Much more accurate measurements of pressure can be made by measuring the natural frequency of a vibrating tungsten wire stretched in a magnetic field between diaphragms closing the ends of a cylinder. Pressure distorts the diaphragm, which changes the tension on the wire and its frequency. The frequency can be measured from the changing voltage induced as the wire vibrates in the magnetic field. Accuracy is about ±0.1 percent, or better when temperature controlled. Precision is 100–1000 times better than accuracy. The instrument is used to detect small changes in pressure at great depths. Snodgrass (1964) obtained a precision equivalent to a change in depth of ±0.8 mm at a depth of 3 kilometers.
Very accurate measurements of pressure can also be made by measuring the natural frequency of a quartz crystal cut for minimum temperature dependence. The best accuracy is obtained when the temperature of the crystal is held constant. The accuracy is ±0.015 percent, and precision is ±0.001 percent of full-scale values. Quartz Bourdon Gage has accuracy and stability comparable to quartz crystals. It too is used for long-term measurements of pressure in the deep sea.
Why Is the Ocean Colder at Depth?
Cold water has a higher density than warm water. Water gets colder with depth because cold, salty ocean water sinks to the bottom of the ocean basins below the less dense warmer water near the surface. The sinking and transport of cold, salty water at depth combined with the wind-driven flow of warm water at the surface creates a complex pattern of ocean circulation called the 'global conveyor belt.' [Source: NOAA]
In contrast, the Earth gets hotter and hotter at depth primarily because the energy of radioactive decay is leaking outwards from the core of the planet. While this geothermal energy is transferred to ocean water along the seafloor, the effect is so small that it's immeasurable by direct means.
Why? The actual amount of heat generated per square meter of Earth is quite small, especially compared to the amount of heat necessary to warm the ocean. Geothermal energy emanating from the Earth averages only about one tenth of a watt per square meter. At that rate of heat flow (without taking ocean currents into account), it would take well over a year just to heat the bottom meter of the ocean by one degree Centigrade.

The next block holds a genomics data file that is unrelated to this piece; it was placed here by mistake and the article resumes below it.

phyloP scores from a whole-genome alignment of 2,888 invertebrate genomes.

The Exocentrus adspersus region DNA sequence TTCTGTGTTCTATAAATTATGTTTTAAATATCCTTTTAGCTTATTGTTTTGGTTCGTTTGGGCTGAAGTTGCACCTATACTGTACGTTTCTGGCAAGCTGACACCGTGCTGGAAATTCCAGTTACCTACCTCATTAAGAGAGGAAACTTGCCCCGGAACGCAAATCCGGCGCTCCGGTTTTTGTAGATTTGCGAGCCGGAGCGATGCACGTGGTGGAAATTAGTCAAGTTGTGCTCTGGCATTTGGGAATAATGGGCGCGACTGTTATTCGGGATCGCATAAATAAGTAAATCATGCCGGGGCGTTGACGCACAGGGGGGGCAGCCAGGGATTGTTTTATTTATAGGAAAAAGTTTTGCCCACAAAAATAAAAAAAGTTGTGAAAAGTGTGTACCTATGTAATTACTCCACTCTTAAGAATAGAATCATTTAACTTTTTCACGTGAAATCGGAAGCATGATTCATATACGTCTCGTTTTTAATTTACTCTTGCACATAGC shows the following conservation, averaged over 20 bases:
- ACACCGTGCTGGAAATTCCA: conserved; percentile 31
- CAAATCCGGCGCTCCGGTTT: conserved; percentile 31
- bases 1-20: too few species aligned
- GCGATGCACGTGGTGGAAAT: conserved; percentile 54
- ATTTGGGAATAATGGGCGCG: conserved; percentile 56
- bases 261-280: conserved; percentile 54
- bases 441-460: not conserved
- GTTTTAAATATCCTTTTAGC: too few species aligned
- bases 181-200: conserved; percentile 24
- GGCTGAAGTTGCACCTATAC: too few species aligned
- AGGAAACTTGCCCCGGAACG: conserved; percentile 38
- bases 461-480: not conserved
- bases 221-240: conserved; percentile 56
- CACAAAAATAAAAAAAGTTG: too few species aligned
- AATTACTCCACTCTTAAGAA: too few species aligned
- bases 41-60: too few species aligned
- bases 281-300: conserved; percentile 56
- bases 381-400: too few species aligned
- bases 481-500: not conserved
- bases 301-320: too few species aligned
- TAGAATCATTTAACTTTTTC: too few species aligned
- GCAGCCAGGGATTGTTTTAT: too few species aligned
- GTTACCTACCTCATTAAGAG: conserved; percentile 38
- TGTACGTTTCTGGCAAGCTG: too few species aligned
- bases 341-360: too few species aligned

However, the ocean is not standing still. Complex deep ocean currents driven by density variations in temperature and salinity are constantly replacing the bottom layer of ocean water with colder water. The great ocean conveyor moves water around the globe. Cold, salty water is dense and sinks to the bottom of the ocean while warm water is less dense and remains on the surface.
Measurement of Salinity with Depth
Temperature, salinity, and pressure are measured as a function of depth using various instruments or techniques, and density is calculated from the measurements. Temperature is usually measured by a thermistor. Conductivity is measured by a conductivity cell. Pressure is measured by a quartz crystal. According to the “Introduction to Physical Oceanography”: Bathythermograph (BT) was a mechanical device that measured temperature vs depth on a smoked glass slide. The device was widely used to map the thermal structure of the upper ocean, including the depth of the mixed layer before being replaced by the expendable bathythermograph in the 1970s. [Source: Robert Stewart, “Introduction to Physical Oceanography”, Texas A&M University, 2008]